66. Navarro-Llorens JM, Patrauchan MA, Stewart GR, Davies JE, Eltis LD, Mohn WW (2005) Phenylacetate Catabolism in Rhodococcus sp. Strain RHA1: a Central Pathway for Degradation of Aromatic Compounds. J Bacteriol 187:4497–4504PubMedCrossRefGoogle Scholar
  67. Nga DP, Altenbuchner J, Heiss GS (2004) NpdR, a repressor involved in 2, 4, 6-trinitrophenol degradation in Rhodococcus opacus HL PM-1. J Bacteriol 186:98–103PubMedCrossRefGoogle Scholar
  68. O'Brien XM, Parker JA, Lessard PA, Sinskey AJ (2002) Engineering an indene bioconversion process for the production of cis-aminoindanol: a model system for the production of chiral synthons. Appl Microbiol Biotechnol 59:389–399PubMedCrossRefGoogle Scholar
  69. Okamoto S, Eltis LD (2007) Purification and characterization of a novel nitrile hydratase from Rhodococcus sp. RHA1. Mol Microbiol 65:828–838PubMedCrossRefGoogle Scholar
  70. Patrauchan MA, Florizone C, Dosanjh M, Mohn WW, Davies J, Eltis LD (2005) Catabolism of benzoate and phthalate in Rhodococcus sp. strain RHA1: redundancies and convergence. J Bacteriol 187:4050–4063PubMedCrossRefGoogle Scholar
  71. Patrauchan MA, Florizone C, Eapen S, Gomez-Gil L, Sethuraman B, Fukuda M, Davies J, Mohn WW, Eltis LD (2008) Roles of ring-hydroxylating dioxygenases in styrene and benzene catabolism in Rhodococcus jostii RHA1. J Bacteriol 190:37–47PubMedCrossRefGoogle Scholar
  72. Peng X, Taki H, Komukai S, Sekine M, Kanoh K, Kasai H, Choi SK, Omata S, Tanikawa S, Harayama S, Misawa N (2006) Characterization of four Rhodococcus alcohol dehydrogenase genes responsible for the oxidation of aromatic alcohols. Appl Microbiol Biotechnol 71:824–832PubMedCrossRefGoogle Scholar
  73. Pisabarro A, Correia A, Martin JF (1998) Pulsed-field gel electrophoresis analysis of the genome of Rhodococcus fascians: genome size and linear and circular replicon composition in virulent and avirulent strains. Curr Microbiol 36:302–308PubMedCrossRefGoogle Scholar
  74. Poelarends GJ, Kulakov LA, Larkin MJ, van Hylckama Vlieg JE, Janssen DB (2000a) Roles of horizontal gene transfer and gene integration in evolution of 1, 3-dichloropropene- and 1, 2-dibromoethane-degradative pathways. J Bacteriol 182:2191–2199PubMedCrossRefGoogle Scholar
  75. Poelarends GJ, Zandstra M, Bosma T, Kulakov LA, Larkin MJ, Marchesi JR, Weightman AJ, Janssen DB (2000b) Haloalkane-utilizing Rhodococcus strains isolated from geographically distinct locations possess a highly conserved gene cluster encoding haloalkane catabolism. J Bacteriol 182:2725–2731PubMedCrossRefGoogle Scholar
  76. Prescott JF (1991) Rhodococcus equi: an animal and human pathogen. Clin Microbiol Rev 4:20–34PubMedGoogle Scholar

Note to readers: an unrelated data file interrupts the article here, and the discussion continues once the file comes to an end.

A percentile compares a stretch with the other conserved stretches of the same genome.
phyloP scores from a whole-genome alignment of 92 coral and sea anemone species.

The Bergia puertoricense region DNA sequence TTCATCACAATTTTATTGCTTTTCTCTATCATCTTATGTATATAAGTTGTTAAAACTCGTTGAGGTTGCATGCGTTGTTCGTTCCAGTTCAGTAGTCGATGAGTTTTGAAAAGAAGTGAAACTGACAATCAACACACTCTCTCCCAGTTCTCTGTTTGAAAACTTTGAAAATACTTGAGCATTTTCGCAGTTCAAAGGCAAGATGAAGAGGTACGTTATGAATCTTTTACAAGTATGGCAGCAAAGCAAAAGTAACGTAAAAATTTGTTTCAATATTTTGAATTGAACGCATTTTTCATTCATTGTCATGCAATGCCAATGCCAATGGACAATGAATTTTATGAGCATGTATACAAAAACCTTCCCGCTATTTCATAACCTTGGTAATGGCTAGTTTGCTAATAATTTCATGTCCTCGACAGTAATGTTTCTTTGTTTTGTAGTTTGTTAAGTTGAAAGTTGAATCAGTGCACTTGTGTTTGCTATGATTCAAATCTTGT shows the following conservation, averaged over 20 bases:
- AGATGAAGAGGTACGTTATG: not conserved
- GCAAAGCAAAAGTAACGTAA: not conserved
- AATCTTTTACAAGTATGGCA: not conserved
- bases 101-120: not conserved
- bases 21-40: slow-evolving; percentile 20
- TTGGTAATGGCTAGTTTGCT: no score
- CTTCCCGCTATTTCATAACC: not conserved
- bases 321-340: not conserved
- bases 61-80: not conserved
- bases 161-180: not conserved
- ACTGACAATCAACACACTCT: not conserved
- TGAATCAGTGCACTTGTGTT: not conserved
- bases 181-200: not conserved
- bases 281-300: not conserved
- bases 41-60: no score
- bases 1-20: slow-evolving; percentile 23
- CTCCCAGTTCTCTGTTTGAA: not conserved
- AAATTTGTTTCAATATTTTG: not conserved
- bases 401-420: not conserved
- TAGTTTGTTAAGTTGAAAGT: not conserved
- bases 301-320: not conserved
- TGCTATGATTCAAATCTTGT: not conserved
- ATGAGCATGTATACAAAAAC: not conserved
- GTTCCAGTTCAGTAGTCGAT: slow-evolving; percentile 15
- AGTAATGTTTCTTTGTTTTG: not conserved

77. Priefert H, O'Brien XM, Lessard PA, Dexter AF, Choi EE, Tomic S, Nagpal G, Cho JJ, Agosto M, Yang L, Treadway SL, Tamashiro L, Wallace M, Sinskey AJ (2004) Indene bioconversion by a toluene inducible dioxygenase of Rhodococcus sp. I24. Appl Microbiol Biotechnol 65:168–176PubMedCrossRefGoogle Scholar
  78. Rainey FA, Klatte S, Kroppenstedt RM, Stackebrandt E (1995) Dietzia, a new genus including Dietzia maris comb. nov., formerly Rhodococcus maris. Int J Syst Bacteriol 45:32–36PubMedCrossRefGoogle Scholar
  79. Saeki H, Akira M, Furuhashi K, Averhoff B, Gottschalk G (1999) Degradation of trichloroethene by a linear-plasmid-encoded alkene monooxygenase in Rhodococcus corallinus (Nocardia corallina) B-276. Microbiology 145(Pt 7):1721–1730PubMedCrossRefGoogle Scholar
  80. Sallam KI, Mitani Y, Tamura T (2006) Construction of random transposition mutagenesis system in Rhodococcus erythropolis using IS1415. J Biotechnol 121:13–22PubMedCrossRefGoogle Scholar
  81. Sallam KI, Tamura N, Tamura T (2007) A multipurpose transposon-based vector system mediates protein expression in Rhodococcus erythropolis. Gene 386:173–182PubMedCrossRefGoogle Scholar
  82. Sekine M, Tanikawa S, Omata S, Saito M, Fujisawa T, Tsukatani N, Tajima T, Sekigawa T, Kosugi H, Matsuo Y, Nishiko R, Imamura K, Ito M, Narita H, Tago S, Fujita N, Harayama S (2006) Sequence analysis of three plasmids harboured in Rhodococcus erythropolis strain PR4. Environ Microbiol 8:334–346PubMedCrossRefGoogle Scholar
  83. Seth-Smith HM, Edwards J, Rosser SJ, Rathbone DA, Bruce NC (2008) The explosive-degrading cytochrome P450 system is highly conserved among strains of Rhodococcus spp. Appl Environ Microbiol 74:4550–4552PubMedCrossRefGoogle Scholar
  84. Seto M, Masai E, Ida M, Hatta T, Kimbara K, Fukuda M, Yano K (1995) Multiple polychlorinated biphenyl transformation systems in the gram-positive bacterium Rhodococcus sp. strain RHA1. Appl Environ Microbiol 61:4510–4513PubMedGoogle Scholar
  85. Sharp JO, Sales CM, LeBlanc JC, Liu J, Wood TK, Eltis LD, Mohn WW, Alvarez-Cohen L (2007) An inducible propane monooxygenase is responsible for N-nitrosodimethylamine degradation by Rhodococcus sp. strain RHA1. Appl Environ Microbiol 73:6930–6938PubMedCrossRefGoogle Scholar
  86. Shimizu S, Kobayashi H, Masai E, Fukuda M (2001) Characterization of the 450-kb linear plasmid in a polychlorinated biphenyl degrader, Rhodococcus sp. strain RHA1. Appl Environ Microbiol 67:2021–2028PubMedCrossRefGoogle Scholar
  87. Stackebrandt E, Rainey FA, WardRainey NL (1997) Proposal for a new hierarchic classification system, Actinobacteria classis nov. Int J Syst Bacteriol 47:479–491CrossRefGoogle Scholar